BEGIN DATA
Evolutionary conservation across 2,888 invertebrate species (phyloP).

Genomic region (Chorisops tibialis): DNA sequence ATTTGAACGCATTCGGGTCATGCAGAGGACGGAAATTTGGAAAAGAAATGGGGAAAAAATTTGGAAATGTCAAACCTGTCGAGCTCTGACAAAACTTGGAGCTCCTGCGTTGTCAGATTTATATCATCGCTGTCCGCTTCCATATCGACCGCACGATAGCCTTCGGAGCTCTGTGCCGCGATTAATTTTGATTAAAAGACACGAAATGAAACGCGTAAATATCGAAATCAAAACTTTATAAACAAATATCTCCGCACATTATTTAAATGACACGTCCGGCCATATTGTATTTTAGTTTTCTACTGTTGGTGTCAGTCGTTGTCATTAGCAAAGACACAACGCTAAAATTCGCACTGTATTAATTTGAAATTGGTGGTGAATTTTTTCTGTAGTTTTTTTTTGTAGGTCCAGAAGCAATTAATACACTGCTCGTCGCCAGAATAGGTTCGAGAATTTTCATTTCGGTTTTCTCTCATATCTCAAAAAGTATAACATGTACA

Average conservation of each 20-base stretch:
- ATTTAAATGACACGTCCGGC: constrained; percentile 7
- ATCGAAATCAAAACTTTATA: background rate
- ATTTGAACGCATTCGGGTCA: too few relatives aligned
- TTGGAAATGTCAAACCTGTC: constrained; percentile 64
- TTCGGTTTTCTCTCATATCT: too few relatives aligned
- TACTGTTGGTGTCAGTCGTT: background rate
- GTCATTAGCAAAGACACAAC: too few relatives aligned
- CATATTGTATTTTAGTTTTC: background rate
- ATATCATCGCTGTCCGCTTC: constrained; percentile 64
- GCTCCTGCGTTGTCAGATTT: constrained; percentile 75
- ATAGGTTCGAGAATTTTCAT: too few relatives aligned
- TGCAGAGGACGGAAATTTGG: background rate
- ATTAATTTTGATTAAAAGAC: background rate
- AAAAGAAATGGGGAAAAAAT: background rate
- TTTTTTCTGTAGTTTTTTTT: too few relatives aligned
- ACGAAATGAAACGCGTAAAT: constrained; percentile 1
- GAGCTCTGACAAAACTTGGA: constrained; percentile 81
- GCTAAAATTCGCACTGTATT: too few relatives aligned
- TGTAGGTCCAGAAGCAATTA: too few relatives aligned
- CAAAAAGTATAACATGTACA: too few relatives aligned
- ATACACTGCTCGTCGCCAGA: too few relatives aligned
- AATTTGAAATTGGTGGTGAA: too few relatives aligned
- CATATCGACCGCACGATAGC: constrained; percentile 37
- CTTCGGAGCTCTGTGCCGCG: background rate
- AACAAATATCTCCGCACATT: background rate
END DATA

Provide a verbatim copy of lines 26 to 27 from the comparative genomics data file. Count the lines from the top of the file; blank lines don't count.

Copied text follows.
- CATATCGACCGCACGATAGC: constrained; percentile 37
- CTTCGGAGCTCTGTGCCGCG: background rate